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Ralph Baer, a German immigrant of Jewish ancestry, who left his country in 1933 as an 11-year-old kid in search of a better life in New York City with his parents months before the Kristallnacht attacks (part of the Holocaust), became known as the Father of Video Games after his dedication for making the Brown Box, the prototype for the creation of video game consoles.

In the US, Mr. Baer became a radio service technician (in 1940) and television engineer (in 1949), as well as military intelligence personnel for the US Army in London (in 1943).

Since 1966, Baer wanted to expand the fun times people at universities and military were having with computers, and he accomplished his goal after many years of trying to convince many companies. The Magnavox Odyssey became the first-ever video game console in 1972 after Baer licensed his invention.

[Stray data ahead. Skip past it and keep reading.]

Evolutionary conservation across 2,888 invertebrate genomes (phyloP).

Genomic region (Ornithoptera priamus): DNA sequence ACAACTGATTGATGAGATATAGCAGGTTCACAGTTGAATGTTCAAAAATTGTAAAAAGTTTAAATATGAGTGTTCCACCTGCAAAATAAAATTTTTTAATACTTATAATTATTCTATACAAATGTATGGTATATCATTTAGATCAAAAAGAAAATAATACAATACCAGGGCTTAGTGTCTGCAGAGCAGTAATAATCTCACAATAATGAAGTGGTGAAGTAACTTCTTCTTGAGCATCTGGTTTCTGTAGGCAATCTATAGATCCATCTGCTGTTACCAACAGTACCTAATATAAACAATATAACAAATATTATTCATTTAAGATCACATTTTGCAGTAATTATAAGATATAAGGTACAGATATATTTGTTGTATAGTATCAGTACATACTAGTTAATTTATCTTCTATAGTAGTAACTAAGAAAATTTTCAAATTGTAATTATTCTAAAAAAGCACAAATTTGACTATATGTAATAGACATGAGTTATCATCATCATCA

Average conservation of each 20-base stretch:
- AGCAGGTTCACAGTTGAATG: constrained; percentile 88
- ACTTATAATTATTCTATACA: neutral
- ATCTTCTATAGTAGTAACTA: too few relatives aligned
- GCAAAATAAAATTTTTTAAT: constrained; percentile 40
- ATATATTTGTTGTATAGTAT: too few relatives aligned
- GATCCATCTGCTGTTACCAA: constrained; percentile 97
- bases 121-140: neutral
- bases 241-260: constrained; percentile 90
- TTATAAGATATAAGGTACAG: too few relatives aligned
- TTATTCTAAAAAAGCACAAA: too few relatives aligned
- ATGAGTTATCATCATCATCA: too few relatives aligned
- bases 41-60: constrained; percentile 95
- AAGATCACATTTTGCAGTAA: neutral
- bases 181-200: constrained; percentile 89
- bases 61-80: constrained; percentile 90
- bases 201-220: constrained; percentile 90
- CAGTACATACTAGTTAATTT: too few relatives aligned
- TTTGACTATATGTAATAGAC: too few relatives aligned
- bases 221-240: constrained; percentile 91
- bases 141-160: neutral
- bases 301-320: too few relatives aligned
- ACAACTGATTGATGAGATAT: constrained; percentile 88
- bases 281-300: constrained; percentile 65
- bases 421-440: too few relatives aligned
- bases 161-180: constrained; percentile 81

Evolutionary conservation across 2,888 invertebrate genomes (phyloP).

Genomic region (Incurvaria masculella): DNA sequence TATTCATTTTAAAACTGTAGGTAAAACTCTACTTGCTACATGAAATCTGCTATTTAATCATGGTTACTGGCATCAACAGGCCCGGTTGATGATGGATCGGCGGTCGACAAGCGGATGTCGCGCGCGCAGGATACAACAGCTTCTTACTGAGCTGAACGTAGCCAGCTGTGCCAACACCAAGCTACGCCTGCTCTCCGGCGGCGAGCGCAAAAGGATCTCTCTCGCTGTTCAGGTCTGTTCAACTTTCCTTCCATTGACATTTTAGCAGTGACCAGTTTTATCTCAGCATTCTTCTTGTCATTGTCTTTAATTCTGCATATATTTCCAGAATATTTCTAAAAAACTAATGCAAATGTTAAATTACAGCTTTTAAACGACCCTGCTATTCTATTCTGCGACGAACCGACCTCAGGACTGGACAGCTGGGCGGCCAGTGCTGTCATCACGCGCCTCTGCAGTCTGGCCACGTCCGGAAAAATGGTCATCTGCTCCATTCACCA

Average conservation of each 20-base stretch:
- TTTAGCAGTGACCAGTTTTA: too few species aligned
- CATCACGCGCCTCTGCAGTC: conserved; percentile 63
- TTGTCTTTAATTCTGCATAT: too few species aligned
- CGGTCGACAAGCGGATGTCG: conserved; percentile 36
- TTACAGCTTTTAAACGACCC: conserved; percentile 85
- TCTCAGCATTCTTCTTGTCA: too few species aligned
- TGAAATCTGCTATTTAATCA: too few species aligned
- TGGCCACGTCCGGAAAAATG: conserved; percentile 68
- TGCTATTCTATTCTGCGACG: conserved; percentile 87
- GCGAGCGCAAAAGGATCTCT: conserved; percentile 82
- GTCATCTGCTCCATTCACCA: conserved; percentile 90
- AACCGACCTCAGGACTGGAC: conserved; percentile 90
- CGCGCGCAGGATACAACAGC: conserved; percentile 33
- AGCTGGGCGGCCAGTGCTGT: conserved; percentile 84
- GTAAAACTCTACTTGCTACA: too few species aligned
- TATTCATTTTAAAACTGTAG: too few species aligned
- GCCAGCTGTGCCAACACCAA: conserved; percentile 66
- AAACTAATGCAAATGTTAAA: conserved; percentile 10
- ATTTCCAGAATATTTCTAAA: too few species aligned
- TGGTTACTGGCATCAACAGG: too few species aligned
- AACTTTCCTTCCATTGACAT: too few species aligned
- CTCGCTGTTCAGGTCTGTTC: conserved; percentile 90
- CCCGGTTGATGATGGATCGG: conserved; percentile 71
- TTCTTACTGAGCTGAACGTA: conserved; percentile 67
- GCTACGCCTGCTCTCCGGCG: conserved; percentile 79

Baer received the National Medal of Technology by President George W. Bush in 2006 for his creation of video game consoles.

The rest is history: The life and death of Atari consoles, the battle between Nintendo vs Sega in the 80s and 90s, the arrival of Sony PlayStation and Microsoft Xbox, and much more.

Gamers owe a bunch of gratitude to Baer for making gaming consoles a reality. Baer passed away at his home yesterday at the age of 92. The cause of his passing was not disclosed.

Thanks for making electronic entertainment available to millions of people, Ralph Baer.

[Source]: Gamasutra: Obituary: Ralph Baer, ‘father of video games,’ passes away.

[Info]: Wikipedia: Ralph Baer.

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